Fonterra’s Sustainability report is, in my view, one of the most comprehensive and meaningful reports ever produced on sustainability by an agricultural co-operative globally.
Published earlier this week, the report considers the total environmental impact of this leading co-operative’s business locally and globally, and links in well to the United Nations’ 17 Sustainable Development Goals.
I also post a brief message from Fonterra’s CEO, Theo Spierings, in relation to this report.
CEO, Cooperative Business NZ
15th December 2017
Message from Fonterra’s CEO, Theo Spierings, 13th December 2017:
I am writing to you to share a proud milestone for Fonterra.
We have released our first Sustainability Report that shares our environmental, social and economic performance.
The report is compiled to global best practice using the Group Reporting Initiative (GRI) framework and has also been independently assured. Around one third of New Zealand’s Top 100 companies use a framework like GRI but a smaller number than that have it independently assured. The result is an objective view of how we operate.
Sustainability is core to our strategy and over the last year we have extended our strategic planning horizons considering longer-term global trends and prioritising the areas where we can contribute to our communities.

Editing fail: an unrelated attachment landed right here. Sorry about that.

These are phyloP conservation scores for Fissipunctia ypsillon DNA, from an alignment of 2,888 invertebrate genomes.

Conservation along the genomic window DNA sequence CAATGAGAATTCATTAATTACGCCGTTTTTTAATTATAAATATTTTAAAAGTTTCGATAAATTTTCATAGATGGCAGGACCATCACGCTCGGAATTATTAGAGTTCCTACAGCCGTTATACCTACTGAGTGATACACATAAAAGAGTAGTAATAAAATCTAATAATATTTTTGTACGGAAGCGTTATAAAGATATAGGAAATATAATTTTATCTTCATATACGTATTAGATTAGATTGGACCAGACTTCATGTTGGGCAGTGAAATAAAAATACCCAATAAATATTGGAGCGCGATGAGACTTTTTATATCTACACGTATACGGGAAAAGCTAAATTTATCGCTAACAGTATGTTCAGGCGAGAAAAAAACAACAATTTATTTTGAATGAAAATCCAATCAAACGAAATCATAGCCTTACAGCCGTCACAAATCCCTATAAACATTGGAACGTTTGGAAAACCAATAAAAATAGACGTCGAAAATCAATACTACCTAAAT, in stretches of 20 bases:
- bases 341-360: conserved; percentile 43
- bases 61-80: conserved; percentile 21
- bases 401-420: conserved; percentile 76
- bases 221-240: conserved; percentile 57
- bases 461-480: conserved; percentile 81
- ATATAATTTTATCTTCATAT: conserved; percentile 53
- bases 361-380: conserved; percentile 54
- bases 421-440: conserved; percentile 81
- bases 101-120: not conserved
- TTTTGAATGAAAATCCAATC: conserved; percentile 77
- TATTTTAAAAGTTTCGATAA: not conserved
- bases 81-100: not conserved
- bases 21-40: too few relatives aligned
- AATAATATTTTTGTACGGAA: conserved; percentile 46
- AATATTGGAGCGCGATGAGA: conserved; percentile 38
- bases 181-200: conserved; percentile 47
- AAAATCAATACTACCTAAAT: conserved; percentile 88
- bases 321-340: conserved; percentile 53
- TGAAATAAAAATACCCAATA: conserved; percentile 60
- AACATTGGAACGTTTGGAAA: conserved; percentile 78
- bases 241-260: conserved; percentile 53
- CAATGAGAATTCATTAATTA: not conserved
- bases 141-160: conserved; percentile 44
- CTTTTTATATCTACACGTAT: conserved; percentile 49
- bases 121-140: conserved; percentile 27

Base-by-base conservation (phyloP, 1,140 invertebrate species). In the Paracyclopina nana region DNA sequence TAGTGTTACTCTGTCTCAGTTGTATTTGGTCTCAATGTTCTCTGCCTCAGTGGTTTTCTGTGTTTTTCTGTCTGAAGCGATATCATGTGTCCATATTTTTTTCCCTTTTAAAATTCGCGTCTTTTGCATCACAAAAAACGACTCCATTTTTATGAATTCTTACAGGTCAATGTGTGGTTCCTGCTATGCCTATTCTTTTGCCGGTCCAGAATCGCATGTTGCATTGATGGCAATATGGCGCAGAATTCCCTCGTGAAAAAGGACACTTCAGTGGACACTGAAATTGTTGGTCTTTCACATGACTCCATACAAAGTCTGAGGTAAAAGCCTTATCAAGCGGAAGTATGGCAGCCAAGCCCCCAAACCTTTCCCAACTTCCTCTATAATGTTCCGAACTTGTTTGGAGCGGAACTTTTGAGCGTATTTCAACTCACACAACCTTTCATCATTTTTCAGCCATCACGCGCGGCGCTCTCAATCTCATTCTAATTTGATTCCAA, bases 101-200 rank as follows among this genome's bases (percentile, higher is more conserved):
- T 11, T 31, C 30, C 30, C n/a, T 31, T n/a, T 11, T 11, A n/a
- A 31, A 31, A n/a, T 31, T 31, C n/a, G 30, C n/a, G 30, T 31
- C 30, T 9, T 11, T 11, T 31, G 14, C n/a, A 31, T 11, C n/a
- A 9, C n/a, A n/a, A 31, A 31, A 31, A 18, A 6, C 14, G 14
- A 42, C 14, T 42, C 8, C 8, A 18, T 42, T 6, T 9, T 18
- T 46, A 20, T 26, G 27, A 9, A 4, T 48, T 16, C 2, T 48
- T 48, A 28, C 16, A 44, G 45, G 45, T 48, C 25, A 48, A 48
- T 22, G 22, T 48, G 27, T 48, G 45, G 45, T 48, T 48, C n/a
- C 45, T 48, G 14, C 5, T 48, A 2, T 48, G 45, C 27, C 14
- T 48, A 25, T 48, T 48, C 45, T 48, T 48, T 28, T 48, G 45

The report shows what we’ve done well and what we can do better, set out against our commitments and targets. Some findings include:
* New Zealand has among the lowest greenhouse gas emissions per litre of milk collected in the world (0.85 per kgCO2/kgFPCM).
* 95% of supplying farms in New Zealand are participating in nutrient management reporting and benchmarking.
* 98.4% of waterways on supplying farms in New Zealand are fenced to keep cows out of waterways.
* Fonterra’s global Food and Nutrition Guidelines were endorsed by the New Zealand Nutrition Foundation.
* More than 140,000 Kiwi kids get a free 200ml serving of milk each school day. One university study published in 2017 showed significantly improved bone health in children who were part of the Milk for Schools programme compared to students who were not.
We have more work to do and are committed to doing it.